Simply put, “People are calling up, chuckling, and ordering them for friends with cats and even friends without cats!” says PETA Merchandise Director Jennie Taylor Martin. “And although it’s unique and funny, it’s also absolutely useful.”

The cat-vomit warning sign is $15 plus shipping and handling and sales tax where applicable. The PETA Catalog contains hundreds of animal-friendly items ranging from “Don’t Chain Your Dog” T-shirts to fake pig-ear treats for dogs, cat tunnels and toys, books for animal guardians, and CDs that calm nervous animals. The PETA Catalog also features backpacks, vegan chocolates, watches, coffee mugs, and more. Just visit www.PETACatalog.com or see www.peta.org

Mr Mom to the Rescue
An un-neutered tom has adopted four young kittens, say the Barstow Humane Society in California. The tom cat was handed into the shelter and has been dubbed ‘Mr Mom’ after he cuddled up and washed the little family. Barstow’s staff are very impressed with this unusual behaviour.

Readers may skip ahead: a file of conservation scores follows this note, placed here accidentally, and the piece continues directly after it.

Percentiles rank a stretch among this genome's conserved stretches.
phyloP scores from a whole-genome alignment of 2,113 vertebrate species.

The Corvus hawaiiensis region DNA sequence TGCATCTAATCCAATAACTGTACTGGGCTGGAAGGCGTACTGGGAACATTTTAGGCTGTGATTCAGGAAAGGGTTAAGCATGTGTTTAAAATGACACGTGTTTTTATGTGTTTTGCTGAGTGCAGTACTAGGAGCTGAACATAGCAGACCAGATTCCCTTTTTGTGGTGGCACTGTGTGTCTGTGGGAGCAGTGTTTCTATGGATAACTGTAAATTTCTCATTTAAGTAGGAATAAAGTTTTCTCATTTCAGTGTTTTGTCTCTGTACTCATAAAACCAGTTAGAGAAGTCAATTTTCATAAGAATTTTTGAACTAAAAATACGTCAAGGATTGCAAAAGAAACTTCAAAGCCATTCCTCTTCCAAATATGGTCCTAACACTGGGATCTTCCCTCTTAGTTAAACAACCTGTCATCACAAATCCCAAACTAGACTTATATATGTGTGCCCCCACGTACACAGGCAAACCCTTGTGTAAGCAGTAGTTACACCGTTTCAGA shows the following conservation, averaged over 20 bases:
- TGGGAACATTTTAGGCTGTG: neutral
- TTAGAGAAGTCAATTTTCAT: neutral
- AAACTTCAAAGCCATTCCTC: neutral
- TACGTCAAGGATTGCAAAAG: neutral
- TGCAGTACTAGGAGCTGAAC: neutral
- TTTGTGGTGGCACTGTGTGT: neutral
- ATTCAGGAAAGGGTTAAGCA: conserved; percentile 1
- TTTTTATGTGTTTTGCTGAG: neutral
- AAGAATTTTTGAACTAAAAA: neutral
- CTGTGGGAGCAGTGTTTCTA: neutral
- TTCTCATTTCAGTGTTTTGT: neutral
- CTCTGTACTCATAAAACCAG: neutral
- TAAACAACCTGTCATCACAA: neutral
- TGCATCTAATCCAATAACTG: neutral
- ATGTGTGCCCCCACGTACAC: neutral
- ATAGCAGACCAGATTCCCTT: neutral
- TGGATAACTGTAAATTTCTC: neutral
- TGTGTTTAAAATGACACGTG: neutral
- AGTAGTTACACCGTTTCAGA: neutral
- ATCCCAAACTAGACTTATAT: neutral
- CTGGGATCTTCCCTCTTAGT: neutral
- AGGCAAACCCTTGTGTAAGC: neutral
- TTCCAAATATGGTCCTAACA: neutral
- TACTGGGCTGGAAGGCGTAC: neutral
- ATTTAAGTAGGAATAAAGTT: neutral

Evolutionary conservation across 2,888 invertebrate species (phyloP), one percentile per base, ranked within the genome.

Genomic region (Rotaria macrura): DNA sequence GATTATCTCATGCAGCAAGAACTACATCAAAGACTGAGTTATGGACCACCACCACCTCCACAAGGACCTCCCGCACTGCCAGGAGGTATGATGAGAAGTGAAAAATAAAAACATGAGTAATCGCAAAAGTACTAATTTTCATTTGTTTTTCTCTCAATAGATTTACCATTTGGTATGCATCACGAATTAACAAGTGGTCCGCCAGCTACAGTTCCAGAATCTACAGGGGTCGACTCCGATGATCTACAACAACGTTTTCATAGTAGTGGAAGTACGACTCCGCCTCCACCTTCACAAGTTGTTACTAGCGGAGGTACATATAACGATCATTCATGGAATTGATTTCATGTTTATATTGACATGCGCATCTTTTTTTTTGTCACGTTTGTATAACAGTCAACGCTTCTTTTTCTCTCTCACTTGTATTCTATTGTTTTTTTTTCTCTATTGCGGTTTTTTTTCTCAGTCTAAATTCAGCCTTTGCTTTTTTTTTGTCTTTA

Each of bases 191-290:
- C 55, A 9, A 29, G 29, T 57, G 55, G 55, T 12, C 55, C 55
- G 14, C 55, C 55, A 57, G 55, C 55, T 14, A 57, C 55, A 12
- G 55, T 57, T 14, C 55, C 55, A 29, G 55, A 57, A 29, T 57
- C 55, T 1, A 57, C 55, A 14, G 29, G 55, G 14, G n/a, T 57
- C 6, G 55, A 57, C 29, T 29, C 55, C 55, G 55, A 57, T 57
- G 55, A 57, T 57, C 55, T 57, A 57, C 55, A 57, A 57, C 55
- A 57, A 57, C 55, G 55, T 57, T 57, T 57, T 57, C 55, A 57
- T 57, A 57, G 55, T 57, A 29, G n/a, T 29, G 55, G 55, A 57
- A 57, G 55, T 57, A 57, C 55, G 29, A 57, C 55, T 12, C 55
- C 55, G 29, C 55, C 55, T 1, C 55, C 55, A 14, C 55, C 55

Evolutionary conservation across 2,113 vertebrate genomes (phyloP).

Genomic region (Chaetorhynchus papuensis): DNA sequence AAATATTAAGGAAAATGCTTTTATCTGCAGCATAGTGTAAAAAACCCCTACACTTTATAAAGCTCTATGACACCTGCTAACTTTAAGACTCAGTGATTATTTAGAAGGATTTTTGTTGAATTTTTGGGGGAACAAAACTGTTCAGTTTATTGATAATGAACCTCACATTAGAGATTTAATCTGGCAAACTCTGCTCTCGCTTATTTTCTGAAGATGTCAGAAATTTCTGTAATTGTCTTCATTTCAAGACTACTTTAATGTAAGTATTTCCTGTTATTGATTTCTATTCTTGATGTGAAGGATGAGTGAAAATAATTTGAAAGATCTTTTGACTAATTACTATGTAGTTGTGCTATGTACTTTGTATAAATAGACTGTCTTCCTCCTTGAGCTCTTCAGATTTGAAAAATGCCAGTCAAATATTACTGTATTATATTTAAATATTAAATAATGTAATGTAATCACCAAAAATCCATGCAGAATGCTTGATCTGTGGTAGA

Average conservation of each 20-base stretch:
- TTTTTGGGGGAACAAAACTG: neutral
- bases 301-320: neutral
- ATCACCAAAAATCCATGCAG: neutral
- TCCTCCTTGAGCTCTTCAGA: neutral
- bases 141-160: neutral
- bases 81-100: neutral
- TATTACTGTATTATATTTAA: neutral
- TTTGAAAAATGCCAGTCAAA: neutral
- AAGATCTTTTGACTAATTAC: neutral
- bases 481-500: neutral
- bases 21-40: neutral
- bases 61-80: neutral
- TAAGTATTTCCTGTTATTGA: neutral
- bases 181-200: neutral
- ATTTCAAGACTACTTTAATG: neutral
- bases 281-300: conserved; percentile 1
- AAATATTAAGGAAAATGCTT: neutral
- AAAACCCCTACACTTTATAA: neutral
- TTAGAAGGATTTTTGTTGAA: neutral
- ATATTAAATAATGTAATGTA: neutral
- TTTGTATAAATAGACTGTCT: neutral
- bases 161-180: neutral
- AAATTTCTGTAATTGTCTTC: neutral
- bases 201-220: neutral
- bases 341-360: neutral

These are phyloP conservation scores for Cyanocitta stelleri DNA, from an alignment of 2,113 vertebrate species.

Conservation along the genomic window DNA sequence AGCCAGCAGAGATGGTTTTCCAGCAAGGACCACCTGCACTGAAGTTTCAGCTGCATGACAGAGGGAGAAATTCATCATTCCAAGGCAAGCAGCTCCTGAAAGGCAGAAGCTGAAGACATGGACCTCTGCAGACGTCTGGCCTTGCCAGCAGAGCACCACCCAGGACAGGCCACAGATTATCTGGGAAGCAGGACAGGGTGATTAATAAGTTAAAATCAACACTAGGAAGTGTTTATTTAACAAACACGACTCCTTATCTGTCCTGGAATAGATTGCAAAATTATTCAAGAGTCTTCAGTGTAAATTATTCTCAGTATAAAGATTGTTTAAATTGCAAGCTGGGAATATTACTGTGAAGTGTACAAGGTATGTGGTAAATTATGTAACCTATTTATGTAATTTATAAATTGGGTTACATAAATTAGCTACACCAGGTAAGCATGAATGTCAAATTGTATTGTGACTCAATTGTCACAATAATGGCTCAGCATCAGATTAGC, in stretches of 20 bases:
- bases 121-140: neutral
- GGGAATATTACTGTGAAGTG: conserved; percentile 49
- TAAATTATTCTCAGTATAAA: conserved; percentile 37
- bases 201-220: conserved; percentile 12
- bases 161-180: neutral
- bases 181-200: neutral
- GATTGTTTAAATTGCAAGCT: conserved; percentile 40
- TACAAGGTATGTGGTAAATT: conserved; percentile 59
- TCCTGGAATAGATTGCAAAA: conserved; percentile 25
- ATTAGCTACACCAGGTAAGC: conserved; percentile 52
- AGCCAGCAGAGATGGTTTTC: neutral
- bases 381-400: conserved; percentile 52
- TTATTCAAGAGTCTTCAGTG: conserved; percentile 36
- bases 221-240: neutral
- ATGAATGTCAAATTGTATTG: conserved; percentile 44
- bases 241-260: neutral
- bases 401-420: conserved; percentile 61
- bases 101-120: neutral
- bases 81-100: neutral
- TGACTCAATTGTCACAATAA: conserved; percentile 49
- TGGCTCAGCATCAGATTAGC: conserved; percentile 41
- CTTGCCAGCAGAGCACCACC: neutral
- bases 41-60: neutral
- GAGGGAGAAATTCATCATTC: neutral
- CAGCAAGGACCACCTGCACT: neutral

Last summer I did some voluntary work at North Clwyd Animal Rescue close to my home. Some dog-walking but mostly (surprise, surprise!) with the cats. There had been a series of phone calls regarding a fluffy ginger cat in Rhyl wandering around a playground. The centre agreed to collect it.

My first sight of this cat was in the Isolation Unit in early May. I saw a new cat, just the ginger ear tips, and spitting and swearing from behind a bed in a pen. I talked to it, saying, ‘Don’t worry, you are safe now and I will stroke you when you feel safer.’

I came up to the centre a few days later and went straight to the MOTHER & KITTEN UNIT. Right in front of me was the most beautiful GOLDEN CHINCHILLA (or Golden Persian) with a long full coat. She was lying like a queen on her side and HUGELY pregnant. I was smitten, as I bred Silver Chinchillas for many years. She smiled as I talked to her; then I noticed her pen details - she was the ‘ginger’ cat from Rhyl!